At all times, he encourages us to reach out to the lost with a united, Christ-centered message of reconciliation and peace. In practice, this would include the aforementioned reconnection of mission endeavors to church planting, all leading toward full Word and Sacrament ministry, Christian education, and the care of those in need.

During our time together, Pastor Harrison revealed to the assembled pastors a host of wholesome attributes belonging to the early Missouri Synod and its leaders. He provided ample evidence that civil discourse among disagreeing factions, holistic care of pastors by their congregations and of parishioners by their pastors, domestic and world missions leading to church planting, and a true Christian love of of pure doctrine revealed in love of one’s neighbor all existed during Missouri’s improbable formation and incredible growth. At times, many of these beneficial traits seem impossibly buried in our distant past.

Friedrich PfotenhauerMatt, however, didn't set out to instill a melancholy longing for days gone by. Through his lectures as through this new book, by related historical essays, as his other writings, in his stewardship of his current office, and throughout his personal dealings, Matt leads us to a renewed hope that our good past is not forever lost. He encourages us not to sit by, watching and waiting for a miracle to turn back the calendar. Instead, he invites our synod to join wholeheartedly to recover these treasures and then humbly present them at our Lord’s feet for the good of His Church and the glory of His name.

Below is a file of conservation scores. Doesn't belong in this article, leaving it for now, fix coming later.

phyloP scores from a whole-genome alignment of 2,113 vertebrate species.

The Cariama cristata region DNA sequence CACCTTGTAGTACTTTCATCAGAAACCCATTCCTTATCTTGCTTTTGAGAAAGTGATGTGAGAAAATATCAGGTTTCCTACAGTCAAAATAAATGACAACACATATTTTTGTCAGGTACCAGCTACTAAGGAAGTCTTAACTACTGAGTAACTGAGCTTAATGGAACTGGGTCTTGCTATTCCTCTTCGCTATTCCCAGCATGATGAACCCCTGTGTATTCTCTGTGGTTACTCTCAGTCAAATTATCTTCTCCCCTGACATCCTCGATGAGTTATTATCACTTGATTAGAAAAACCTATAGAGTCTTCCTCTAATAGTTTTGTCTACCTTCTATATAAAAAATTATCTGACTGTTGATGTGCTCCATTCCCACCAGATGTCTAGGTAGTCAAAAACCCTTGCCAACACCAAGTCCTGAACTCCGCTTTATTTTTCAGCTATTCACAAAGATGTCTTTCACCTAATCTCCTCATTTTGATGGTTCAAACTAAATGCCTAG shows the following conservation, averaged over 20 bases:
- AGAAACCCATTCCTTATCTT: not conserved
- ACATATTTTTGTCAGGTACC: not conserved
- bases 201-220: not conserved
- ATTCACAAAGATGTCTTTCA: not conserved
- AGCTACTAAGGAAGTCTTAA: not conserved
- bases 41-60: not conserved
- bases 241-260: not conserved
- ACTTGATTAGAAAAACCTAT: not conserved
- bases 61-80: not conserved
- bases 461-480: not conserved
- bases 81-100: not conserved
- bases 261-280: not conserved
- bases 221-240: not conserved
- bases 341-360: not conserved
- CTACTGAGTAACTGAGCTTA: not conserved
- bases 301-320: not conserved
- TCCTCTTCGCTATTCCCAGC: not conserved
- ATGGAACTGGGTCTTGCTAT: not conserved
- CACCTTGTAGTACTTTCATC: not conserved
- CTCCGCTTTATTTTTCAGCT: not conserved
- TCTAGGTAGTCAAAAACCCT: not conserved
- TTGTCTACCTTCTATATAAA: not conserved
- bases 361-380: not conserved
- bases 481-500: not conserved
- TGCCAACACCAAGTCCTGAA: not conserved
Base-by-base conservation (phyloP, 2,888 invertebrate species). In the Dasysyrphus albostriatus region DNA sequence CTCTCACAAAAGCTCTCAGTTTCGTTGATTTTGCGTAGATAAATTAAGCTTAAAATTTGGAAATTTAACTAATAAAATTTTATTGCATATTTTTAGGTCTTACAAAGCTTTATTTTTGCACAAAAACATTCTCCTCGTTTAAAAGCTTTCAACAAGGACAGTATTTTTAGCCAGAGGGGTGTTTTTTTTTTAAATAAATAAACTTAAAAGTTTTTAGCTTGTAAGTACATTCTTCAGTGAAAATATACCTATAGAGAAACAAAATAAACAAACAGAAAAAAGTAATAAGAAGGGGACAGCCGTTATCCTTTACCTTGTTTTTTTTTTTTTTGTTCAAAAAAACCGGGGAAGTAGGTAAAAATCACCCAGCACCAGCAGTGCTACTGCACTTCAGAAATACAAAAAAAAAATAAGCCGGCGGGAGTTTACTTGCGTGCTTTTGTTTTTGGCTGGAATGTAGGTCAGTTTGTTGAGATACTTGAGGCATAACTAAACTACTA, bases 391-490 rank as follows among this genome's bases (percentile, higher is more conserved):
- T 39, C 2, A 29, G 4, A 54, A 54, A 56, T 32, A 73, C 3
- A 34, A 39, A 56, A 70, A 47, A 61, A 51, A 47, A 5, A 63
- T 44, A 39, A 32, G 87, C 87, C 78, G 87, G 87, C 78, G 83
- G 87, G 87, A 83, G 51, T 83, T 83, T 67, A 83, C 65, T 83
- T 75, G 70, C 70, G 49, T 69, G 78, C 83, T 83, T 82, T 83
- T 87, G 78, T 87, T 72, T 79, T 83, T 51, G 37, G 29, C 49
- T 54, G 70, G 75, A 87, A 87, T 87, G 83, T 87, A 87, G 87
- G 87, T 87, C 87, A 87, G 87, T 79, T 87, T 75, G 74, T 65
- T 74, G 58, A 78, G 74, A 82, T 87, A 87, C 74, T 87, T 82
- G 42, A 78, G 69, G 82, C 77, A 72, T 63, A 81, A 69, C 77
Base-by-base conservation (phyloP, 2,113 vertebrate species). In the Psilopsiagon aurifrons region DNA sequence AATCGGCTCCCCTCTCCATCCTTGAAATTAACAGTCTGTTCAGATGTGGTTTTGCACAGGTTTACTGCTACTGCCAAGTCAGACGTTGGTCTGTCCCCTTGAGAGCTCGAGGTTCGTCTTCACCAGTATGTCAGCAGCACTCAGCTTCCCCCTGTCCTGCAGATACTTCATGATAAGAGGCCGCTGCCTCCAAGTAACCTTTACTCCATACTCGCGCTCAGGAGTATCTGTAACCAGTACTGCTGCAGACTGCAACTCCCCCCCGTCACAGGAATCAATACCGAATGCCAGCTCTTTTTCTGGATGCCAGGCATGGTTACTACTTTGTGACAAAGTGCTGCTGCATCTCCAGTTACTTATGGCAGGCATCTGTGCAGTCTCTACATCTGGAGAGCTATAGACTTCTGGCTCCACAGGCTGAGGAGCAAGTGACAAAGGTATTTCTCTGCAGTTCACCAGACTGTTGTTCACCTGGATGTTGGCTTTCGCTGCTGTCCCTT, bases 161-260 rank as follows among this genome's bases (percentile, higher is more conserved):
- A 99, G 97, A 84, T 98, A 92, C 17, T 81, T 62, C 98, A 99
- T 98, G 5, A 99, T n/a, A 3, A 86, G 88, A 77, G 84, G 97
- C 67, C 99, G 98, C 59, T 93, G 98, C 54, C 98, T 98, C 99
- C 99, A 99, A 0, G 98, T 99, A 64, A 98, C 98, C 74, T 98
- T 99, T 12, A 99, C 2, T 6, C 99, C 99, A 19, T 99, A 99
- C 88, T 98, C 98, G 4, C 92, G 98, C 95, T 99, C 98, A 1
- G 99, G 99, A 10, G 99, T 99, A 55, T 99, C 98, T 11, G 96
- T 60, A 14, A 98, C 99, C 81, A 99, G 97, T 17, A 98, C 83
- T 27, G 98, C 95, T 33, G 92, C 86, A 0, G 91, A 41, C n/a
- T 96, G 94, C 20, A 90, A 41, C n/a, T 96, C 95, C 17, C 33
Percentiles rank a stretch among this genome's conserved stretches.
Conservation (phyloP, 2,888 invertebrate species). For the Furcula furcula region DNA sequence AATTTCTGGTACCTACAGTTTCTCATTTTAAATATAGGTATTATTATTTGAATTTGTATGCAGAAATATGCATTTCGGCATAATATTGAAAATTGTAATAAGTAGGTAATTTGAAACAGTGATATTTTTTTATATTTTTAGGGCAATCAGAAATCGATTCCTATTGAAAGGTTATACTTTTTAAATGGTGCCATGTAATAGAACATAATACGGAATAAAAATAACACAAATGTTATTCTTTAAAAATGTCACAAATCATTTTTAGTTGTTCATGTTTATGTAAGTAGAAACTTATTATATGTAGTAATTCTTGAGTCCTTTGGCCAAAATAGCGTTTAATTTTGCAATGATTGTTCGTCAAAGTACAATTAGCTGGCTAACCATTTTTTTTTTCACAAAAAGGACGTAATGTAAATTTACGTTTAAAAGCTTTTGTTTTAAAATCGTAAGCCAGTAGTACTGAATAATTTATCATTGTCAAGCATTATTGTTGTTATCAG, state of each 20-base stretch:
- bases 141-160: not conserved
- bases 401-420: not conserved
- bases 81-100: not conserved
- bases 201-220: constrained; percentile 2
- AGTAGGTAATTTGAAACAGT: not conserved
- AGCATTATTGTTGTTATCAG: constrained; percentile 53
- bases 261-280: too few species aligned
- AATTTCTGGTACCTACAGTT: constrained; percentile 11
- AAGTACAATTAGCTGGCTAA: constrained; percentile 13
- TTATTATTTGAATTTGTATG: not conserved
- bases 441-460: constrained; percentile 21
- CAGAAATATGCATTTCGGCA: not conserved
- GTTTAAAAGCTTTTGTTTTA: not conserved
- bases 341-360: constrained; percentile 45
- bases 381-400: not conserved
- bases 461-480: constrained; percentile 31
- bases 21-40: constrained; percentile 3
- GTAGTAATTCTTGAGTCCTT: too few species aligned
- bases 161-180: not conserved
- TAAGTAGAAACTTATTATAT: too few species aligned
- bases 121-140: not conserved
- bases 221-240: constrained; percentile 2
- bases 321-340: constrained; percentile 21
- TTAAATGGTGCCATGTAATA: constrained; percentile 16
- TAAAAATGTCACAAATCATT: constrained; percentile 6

Pastor Harrison is certainly an orthodox, confessional Lutheran. He knows and practices the art of discerning, marking, and avoiding that which is truly harmful to the Church. He recognizes the sad truth that some who are of the church nevertheless advocate theologies and practices contrary to sound doctrine, Christian charity, or both. He also knows that many divisions grow from ill-conceived factionalism and a mindless party spirit. These woes are frequently rooted among the clergy. Knowing our weaknesses, Matt gently and carefully reached behind many of the foolish barriers that we pastors place between one another. Subtly, often indirectly, using self-depreciating humor as well as his keen mind, he invited all of us to open our gates, come out together, and get to know each other better.

Matt HarrisonI think that both instinctively and intellectually, Matt realizes that a restored collegiality is a necessary step in regaining mutual trust. It will, God willing, help us to tear down Missouri’s wrongly erected and divisive internal walls so that we might buttress our necessary outer wall against satanic and worldly assault. Then, God willing, we again truly act as “synod” — both by traveling together under one name and by sticking together on the same road with the same purposes and the same joy in Christ our Lord.

Speaking personally I’ve liked Matt since we first met. Even before that, I respected him as a theologian. Now I’m discovering more fully why so many pastors and lay people are actively working to nominate and elect him as the next president of The Lutheran Church — Missouri Synod. Daily, more and more Missouri Synod Lutherans are discovering for themselves the threefold strengths of intellect, faith, and heart belonging to Pastor Matthew Harrison.